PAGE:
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Rattus norvegicus—a common field rat—was believed the culprit behind the halftime power outage. To avoid confusion, this is not the alleged perpetrator.
The lede to the Telegraph sidebar detailing the electrical failure—few particulars of which, to be honest, we understood—sounds Aesopian: "It was a tiny rat that finally felled the mighty government and made it hang its head in shame" ("Country's Pride to Stadium of Shame—Field Rat Ruins Day in Field," 9 September). Of more consequence than a rat's fatal encounter with a "bus bar" panel, however, is the sense that football in India has lost direction. A two-part BBC documentary (listen to parts 1 and 2; links open Real Player) shows that entanglements between entrenched state-based politicos and the amateur AIFF have produced stagnation. Dasmunshi, for example, serves also as India's Minister for Water Resources, demonstrating the organization's lack of independence, as well as a lack of professionalism. "We have 25 states but only two or three are doing anything with any success to develop youth," says India manager Steven Constantine (Mike Geddes, "What's Holding Back Indian Football?" BBC World Football, 30 July).Youth football, in fact, falls under the purview of the Sports Authority of India, which
A participant in the IYSA's Street Kids program. (IYSA)
Throughout the discussion the question rages: which is bigger, football or cricket? From the perspective of outsiders, the answer appears to be cricket. India's success has stirred frenzy for the national team, with broadcast rights of $308 million being discussed for the upcoming India–Australia test series (Khozem Merchant, "Court to Rule in Dispute on Indian Cricket TV Coverage," Financial Times, 28 September; subscription required). Yet football has the longer tradition, with clubs, such as Mohun Bagan of Kolkata, dating their origins to the 1880s (although see Labonita Ghosh's report on the club's recent slide, "Self-Goal Club," Outlook India, 4 October). Kolkata-based East Bengal FC, too, has a distinguished tradition, highlighted in its summer tour of England—the first for an Indian professional team—and participation in a four-team tournament with first-division Leicester City (see Jaideep Mukherjee, "Pride of the East," Leicester Mercury, 30 July). East Bengal, despite the leadership of Baichung Bhutia, formerly of second-division Bury FC, finished fourth. Cricket seems better organized at all levels and has more grassroots support, but, as Global Game correspondent Pallab Muhury writes, football has a stronger competitive structure:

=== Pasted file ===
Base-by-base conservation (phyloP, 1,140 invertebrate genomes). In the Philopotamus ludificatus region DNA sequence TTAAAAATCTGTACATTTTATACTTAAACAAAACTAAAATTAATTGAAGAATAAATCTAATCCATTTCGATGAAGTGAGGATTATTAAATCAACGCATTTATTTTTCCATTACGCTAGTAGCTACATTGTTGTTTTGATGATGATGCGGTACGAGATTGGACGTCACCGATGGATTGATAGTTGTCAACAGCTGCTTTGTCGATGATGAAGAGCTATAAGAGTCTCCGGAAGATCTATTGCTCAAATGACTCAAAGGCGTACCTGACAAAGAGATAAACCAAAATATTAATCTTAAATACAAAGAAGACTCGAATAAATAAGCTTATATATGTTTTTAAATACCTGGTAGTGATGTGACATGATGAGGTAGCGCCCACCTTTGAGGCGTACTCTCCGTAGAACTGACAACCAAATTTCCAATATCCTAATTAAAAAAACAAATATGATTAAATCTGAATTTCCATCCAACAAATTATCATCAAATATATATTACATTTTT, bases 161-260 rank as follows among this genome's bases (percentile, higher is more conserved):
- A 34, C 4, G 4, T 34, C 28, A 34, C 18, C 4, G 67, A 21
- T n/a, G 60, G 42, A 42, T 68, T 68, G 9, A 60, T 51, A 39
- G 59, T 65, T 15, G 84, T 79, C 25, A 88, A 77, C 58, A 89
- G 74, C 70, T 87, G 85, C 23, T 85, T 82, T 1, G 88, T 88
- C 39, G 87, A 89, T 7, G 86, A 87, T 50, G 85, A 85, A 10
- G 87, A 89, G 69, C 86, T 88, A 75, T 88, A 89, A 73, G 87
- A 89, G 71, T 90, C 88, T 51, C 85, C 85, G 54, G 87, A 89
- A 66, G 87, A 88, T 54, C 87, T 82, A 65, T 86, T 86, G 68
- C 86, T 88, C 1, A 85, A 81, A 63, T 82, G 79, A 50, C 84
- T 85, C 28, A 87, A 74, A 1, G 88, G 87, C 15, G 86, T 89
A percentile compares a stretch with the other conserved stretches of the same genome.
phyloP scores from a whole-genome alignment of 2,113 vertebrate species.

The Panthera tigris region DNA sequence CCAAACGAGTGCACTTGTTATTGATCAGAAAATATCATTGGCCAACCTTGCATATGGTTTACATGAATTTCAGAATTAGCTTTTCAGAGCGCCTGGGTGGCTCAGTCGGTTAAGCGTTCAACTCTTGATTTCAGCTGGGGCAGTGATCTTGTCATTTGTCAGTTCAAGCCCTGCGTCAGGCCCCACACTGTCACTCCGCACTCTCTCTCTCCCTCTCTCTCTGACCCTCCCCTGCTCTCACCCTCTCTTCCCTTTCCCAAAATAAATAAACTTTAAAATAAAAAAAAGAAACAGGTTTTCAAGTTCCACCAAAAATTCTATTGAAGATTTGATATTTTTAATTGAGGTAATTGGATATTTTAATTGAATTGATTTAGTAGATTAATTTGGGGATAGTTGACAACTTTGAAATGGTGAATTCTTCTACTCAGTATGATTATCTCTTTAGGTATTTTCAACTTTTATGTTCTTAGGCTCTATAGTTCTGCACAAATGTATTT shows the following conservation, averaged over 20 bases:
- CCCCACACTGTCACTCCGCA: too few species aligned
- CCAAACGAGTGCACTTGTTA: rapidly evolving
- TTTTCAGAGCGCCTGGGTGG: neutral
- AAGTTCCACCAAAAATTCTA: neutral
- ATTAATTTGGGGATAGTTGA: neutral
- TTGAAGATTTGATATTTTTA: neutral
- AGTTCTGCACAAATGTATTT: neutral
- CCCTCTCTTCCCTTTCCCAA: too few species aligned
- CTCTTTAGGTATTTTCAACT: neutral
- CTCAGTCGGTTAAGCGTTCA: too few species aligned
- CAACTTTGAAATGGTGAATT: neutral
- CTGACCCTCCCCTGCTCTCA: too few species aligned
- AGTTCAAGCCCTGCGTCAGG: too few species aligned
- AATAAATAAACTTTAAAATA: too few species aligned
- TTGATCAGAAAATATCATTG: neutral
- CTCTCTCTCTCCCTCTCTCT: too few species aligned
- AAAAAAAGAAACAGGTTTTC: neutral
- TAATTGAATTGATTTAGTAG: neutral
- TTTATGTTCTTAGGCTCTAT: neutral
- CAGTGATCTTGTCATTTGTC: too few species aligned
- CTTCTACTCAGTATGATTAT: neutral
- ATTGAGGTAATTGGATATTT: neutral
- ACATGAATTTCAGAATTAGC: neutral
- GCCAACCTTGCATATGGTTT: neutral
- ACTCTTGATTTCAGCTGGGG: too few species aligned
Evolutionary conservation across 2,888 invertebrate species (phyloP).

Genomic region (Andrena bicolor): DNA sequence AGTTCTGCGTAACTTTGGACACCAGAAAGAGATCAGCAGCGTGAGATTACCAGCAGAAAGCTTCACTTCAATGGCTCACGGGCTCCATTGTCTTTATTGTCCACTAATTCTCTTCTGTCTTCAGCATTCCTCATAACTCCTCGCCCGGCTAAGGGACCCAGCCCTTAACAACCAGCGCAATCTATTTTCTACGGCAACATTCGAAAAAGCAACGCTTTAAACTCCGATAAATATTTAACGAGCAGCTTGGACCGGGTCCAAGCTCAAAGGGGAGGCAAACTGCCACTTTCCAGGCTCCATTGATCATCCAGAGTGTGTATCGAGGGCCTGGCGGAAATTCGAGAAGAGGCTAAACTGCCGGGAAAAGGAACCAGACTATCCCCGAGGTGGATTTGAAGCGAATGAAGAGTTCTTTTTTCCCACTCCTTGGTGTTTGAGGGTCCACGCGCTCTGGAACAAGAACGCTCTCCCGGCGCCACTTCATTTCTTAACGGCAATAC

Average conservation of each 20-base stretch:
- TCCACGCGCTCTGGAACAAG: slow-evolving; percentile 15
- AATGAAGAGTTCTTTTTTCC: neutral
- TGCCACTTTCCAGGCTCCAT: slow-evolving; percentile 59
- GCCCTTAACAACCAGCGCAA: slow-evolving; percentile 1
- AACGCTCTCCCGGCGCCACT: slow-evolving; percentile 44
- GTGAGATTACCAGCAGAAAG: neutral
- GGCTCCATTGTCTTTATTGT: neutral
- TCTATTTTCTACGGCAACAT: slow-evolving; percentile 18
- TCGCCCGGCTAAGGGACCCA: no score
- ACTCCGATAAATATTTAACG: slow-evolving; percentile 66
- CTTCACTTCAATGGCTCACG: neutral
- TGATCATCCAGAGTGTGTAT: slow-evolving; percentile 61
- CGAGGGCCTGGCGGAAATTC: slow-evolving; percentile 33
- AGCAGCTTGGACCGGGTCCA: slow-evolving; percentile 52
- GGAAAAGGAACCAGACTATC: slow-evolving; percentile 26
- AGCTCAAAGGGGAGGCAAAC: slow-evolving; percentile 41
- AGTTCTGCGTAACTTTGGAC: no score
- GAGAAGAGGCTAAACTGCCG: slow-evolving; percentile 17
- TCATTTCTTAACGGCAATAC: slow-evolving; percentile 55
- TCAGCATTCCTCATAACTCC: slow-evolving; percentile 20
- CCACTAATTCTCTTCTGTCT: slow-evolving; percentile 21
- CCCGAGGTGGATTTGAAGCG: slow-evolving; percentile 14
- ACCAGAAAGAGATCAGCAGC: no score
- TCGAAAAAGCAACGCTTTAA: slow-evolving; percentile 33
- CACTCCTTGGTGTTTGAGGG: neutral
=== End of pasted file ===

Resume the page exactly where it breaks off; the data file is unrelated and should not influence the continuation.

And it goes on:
In cricket, guys have only one team—the Indian team—to support. But in soccer, the good club and institutional sides draw vast crowds. In soccer there are many teams . . . plus, of course, the national team. But the latter is hardly seen more than once a year on average, on TV, either cable or Doordarshan [publicly funded channel]. (personal correspondence, 24 May)
The Global Game will continue this conversation soon, with an interactive feature on the women's game in India and West Bengal, featuring reporting from Muhury.
Neville's greatest quality was his humility. He hated to talk about his own achievements, however extraordinary. Even the Melbourne Games hat-trick did not come up in our football discussions. He would talk about Melbourne as something I should experience. See the march-past, the Indians walking in with turbans and the Olympic atmosphere. He would goad me to aim for an Olympic place. I knew this was going to be my role model.
He's exchanged the heavy diamond studs for simple gold earrings and is decked out in the chaste all-white kurta and pajama of a typical Indian politician. "God has given me everything," Mallya tells the audience. "Money, big houses, fame. I want nothing more—except the chance to serve you." The crowd listens politely and begins to drift away—until the techno music starts to pound. A green laser beam projects images on a giant screen: first a map of India, then objects of desire, such as washing machines and pickup trucks. Dry-ice vapors envelop the stage. Engines rev. And a 25-car entourage whisks Mallya away, leaving behind a bewildered, speechless but thoroughly entertained crowd.